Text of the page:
Some of us seem to be incapable of saying no to ourselves, of denying or even postponing a purchase until they've saved up or at least can get that item on sale.  Some may not even compare prices to see if there's a better deal.  The immediate gratification of ownership and playing with a new toy prevails over common sense and the size of our bank accounts. Self-control and caution are thrown to the wind. 

Retail therapy may soothe us, make us feel better in the short term.  We may enjoy our new toy(s).  But how many have buyer's remorse, or feel guilty when the bill arrives?  Go deeper into credit card debt or put off home repair or a medical expense?   

So much advice is offered about shopping with care...don't go to the grocery when you're hungry, make a list of what you need, etc.  But in the moment, many don't heed it.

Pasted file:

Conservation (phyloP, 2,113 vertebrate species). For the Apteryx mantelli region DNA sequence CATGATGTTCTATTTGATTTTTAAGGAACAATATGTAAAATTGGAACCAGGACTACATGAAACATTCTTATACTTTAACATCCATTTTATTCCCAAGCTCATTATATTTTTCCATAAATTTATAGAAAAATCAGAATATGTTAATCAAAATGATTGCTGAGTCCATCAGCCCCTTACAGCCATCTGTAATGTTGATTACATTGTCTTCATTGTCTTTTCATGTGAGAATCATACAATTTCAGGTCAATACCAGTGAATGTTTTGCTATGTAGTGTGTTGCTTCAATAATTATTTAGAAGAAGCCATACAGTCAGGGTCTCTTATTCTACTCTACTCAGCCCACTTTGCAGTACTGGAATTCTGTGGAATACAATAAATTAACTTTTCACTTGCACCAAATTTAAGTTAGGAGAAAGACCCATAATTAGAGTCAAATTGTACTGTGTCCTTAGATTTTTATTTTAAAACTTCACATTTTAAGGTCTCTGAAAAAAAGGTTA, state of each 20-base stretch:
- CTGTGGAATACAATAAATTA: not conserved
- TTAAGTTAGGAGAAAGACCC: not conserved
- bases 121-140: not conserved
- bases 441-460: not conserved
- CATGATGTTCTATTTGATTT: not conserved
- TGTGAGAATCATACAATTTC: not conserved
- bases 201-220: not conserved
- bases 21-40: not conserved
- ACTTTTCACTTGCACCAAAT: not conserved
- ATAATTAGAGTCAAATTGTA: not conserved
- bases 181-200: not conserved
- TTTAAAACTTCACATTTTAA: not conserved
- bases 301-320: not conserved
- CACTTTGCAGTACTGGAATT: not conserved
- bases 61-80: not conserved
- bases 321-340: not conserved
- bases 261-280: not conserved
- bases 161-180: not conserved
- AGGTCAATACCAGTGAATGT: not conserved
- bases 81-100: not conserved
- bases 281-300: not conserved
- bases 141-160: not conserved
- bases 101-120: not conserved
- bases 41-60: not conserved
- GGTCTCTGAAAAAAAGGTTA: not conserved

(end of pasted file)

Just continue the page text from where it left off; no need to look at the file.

Do you:
--know how much you've spent in the last month on things you don't really need?  (For example, how much did you spend on coffee, drinks and eating out?  What percent of your monthly income goes to entertainment, and how does that compare to what finacial advisors recommend?)
--hide purchases (or dissemble about the cost) from your significant other? 
--defensively justify spending money? 
--have an emergency account of three to six months of expenses? 

If you answer 'no' to all of the above, consider taking steps to curb your spending. 

5 Tricks to Avoid Impulse Buys

Be Vigilant to Avoid Impulse Purchases